Knox College Promotes Five to Full Professor
Akuetey, Blackadder, Dooley, Haslem, Schneider: More than a half-century of experience as scholar-teachers
December 18, 2009
Knox College has promoted five faculty members to the rank of full professor. Knox College President Roger Taylor announced this month the promotions of Caesar Akuetey, professor of modern languages; Neil Blackadder, professor of theatre; John Dooley, professor of computer science; Lori Haslem, professor of English; and Michael Schneider, professor of history.
The five faculty members have combined experience of more than a half-century of teaching and conducting research at Knox.
Caesar Akuetey began teaching at Knox in 1994. This year he is serving as on-site director of Knox's study abroad program in Besancon, France. His research focuses on French translations of literary works in English, and on the linguistics of the Ewe language spoken in his native Ghana and West Africa. Akuetey won Knox's highest teaching award, the Philip Green Wright - Lombard College Prize for Distinguished Teaching, in 1999. Akuetey completed a bachelor's degree at the University of Science and Technology in Ghana, and bachelor's, master's and doctoral degrees at the Universite de Franche-Comte in Besancon.
Neil Blackadder has taught at Knox since 1998. He is currently serving as chair of the department of theatre and dance. His research focuses on English translations of German and French theatrical works. Most recently, Blackadder's translation of "The Sexual Neuroses of our Parents," by Lukas Barfuss, was produced in London and New York. He has taught theatre history, playwriting and dramaturgy and has directed numerous productions at Knox, including his own translation of Rebekka Kriecheldorf's "Rosa and Blanca." Blackadder earned his bachelor's degree at Goldsmiths' College of the University of London, his master's degree at University of California-Los Angeles, and his doctorate at Princeton University.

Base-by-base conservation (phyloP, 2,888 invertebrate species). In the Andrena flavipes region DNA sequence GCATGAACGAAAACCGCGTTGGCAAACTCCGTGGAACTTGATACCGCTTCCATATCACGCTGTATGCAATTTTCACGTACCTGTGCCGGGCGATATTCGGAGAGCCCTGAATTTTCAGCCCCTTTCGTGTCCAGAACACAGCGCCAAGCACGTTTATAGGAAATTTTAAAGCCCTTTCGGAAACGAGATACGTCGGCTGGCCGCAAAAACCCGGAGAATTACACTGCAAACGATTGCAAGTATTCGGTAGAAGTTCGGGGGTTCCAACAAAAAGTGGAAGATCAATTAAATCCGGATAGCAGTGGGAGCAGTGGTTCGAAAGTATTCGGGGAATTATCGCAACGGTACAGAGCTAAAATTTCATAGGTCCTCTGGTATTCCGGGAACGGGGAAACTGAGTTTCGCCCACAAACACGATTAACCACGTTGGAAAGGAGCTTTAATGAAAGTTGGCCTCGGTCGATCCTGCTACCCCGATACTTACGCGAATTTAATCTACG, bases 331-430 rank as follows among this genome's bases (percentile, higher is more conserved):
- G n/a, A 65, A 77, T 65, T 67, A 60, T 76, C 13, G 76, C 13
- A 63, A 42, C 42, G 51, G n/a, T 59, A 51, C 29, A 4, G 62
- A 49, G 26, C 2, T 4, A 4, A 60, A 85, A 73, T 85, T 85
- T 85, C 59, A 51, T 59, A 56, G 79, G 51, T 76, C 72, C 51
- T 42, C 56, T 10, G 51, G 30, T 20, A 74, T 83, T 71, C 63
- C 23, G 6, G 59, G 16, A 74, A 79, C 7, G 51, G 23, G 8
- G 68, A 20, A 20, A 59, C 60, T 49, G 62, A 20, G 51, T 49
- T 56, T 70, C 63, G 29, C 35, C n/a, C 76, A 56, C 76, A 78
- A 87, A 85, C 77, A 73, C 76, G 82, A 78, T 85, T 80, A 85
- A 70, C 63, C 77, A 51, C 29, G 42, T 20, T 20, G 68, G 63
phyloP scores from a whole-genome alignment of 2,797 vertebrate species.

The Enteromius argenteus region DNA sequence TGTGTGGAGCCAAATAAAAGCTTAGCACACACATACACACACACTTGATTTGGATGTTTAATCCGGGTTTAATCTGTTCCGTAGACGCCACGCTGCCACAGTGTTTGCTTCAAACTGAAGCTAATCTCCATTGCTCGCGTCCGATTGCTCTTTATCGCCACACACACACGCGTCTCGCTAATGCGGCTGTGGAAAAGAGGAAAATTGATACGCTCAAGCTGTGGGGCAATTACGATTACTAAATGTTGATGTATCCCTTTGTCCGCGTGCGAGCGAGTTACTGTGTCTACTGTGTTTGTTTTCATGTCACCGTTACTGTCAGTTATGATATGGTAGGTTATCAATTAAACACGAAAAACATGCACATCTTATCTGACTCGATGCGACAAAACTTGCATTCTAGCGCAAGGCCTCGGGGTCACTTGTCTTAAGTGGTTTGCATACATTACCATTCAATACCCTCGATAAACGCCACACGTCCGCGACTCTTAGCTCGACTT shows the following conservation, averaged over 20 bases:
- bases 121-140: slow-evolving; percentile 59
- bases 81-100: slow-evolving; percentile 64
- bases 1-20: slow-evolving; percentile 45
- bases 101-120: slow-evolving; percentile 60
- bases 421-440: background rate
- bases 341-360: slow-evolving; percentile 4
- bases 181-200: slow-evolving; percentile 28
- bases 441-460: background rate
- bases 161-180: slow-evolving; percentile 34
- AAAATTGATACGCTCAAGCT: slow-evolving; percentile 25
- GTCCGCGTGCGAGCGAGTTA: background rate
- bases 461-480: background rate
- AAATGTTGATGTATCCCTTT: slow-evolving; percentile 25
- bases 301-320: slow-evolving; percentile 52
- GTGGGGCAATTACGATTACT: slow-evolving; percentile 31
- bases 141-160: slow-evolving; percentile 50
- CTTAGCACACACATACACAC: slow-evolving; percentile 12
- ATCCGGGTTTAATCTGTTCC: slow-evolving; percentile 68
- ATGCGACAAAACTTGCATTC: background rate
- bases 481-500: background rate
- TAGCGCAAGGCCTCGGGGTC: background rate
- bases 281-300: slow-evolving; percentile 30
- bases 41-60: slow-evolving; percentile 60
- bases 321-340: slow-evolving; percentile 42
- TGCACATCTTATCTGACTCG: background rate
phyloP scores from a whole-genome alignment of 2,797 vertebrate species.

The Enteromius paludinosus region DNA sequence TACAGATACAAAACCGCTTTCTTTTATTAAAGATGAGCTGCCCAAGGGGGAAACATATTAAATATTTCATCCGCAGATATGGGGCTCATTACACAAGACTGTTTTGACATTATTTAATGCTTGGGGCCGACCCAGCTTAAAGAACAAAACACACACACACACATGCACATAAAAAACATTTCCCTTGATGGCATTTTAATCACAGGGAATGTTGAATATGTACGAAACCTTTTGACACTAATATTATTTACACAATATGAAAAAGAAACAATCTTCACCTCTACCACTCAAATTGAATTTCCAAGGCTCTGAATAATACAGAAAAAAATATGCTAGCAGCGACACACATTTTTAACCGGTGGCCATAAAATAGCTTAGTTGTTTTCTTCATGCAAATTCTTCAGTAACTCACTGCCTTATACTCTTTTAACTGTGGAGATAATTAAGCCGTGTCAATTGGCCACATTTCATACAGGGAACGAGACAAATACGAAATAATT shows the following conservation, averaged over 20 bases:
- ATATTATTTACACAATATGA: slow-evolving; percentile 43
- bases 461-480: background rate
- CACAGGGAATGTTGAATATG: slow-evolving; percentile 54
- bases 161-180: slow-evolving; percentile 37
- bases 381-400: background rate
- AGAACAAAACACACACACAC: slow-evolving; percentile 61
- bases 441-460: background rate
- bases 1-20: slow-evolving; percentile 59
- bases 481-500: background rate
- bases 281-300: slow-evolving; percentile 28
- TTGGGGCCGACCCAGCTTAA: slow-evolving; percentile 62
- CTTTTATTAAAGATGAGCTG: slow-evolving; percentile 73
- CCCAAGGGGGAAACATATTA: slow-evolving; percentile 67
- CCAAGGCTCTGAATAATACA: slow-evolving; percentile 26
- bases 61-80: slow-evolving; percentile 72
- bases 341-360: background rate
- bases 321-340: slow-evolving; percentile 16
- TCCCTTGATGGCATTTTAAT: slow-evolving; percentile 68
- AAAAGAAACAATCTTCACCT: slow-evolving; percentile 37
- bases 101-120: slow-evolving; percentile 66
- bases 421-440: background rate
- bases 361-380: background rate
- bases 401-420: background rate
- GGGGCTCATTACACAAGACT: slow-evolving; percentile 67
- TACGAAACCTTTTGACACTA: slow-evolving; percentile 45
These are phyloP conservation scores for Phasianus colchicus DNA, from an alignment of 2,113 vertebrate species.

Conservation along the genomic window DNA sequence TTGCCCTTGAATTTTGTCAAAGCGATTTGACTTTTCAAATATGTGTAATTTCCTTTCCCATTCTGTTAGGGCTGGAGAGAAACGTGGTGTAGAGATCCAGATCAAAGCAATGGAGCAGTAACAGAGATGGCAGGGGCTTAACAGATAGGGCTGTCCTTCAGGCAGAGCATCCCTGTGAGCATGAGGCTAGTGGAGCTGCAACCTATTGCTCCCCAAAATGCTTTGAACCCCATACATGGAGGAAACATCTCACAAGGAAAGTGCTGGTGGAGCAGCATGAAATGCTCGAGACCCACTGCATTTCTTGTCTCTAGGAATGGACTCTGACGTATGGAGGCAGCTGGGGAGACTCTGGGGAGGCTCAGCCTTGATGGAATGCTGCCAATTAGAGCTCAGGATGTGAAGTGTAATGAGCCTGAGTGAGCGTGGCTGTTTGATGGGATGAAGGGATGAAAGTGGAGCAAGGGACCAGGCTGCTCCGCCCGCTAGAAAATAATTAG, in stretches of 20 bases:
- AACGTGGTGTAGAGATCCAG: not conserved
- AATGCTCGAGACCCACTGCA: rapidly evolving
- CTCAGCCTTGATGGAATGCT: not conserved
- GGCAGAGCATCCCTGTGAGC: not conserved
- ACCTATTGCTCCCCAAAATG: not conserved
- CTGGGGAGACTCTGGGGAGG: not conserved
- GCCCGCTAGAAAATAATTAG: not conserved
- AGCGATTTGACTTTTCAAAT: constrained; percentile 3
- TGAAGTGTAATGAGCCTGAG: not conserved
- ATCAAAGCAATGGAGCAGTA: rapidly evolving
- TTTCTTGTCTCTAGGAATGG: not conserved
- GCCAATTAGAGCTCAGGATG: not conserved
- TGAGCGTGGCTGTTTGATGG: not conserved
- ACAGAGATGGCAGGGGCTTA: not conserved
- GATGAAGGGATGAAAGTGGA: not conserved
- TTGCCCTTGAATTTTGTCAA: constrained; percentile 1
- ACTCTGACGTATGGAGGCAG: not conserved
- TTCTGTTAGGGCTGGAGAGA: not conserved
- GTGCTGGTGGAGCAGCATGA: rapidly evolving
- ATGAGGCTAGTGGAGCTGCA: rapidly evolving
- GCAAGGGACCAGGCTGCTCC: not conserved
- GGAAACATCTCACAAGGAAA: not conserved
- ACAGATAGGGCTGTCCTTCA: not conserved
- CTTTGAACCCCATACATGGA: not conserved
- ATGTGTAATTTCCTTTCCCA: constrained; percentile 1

John Dooley came to Knox in 2001, and currently serves as chair of the department of computer science. His teaching and research interests focus on software engineering and cryptology, including the history of cryptology in the United States and Great Britain, and the use of secret codes in works of fiction. He earned a bachelor's degree at Lindenwood College, a master's degree from Syracuse University and a master's in electrical engineering from Rice University. He is a Senior Member of the Association for Computing Machinery and was recently named a Senior Member of the Institute of Electrical and Electronics Engineers.
Lori Haslem joined the Knox faculty in 1996. She has served as chair of the English department and starting in January 2010, she will move to the Dean's office and begin serving as associate dean of the college, a post that oversees academic advising, the College Honor Code, and other academic programs. Her recent research is in the area of children in literature, including the history of fairly tales and the portrayal of children in Shakespeare plays. She teaches courses in Renaissance literature, Shakespeare, and Chaucer, and won Knox's 2001 Philip Green Wright - Lombard College Prize for Distinguished Teaching. Haslem earned a bachelor's degree at Purdue University, a master's degree at the University of Illinois-Urbana, and a doctorate at the University of Denver.
Michael Schneider has taught at Knox since 1992. He serves as chair of the history department and the Asian studies program, and co-chair of the integrated international studies program. His current research focuses on Japanese cultural history, including the role of women in Japanese diplomacy. Schneider teaches courses in Chinese, Japanese and east Asian history, culture and international relations. He has directed numerous academic programs in Japan and China, including Knox's Japan Term course and Japan Study Program at Waseda University in Tokyo, and last year's visit to China by eight Knox faculty under the auspices of Knox's Center for Global Studies. A graduate of Michigan State University, Schneider earned master's and doctoral degrees at the University of Chicago.
Founded in 1837, Knox is a national liberal arts college in Galesburg, Illinois, with students from 47 states and 48 countries. Knox's "Old Main" is a National Historic Landmark and the only building remaining from the 1858 Lincoln-Douglas debates.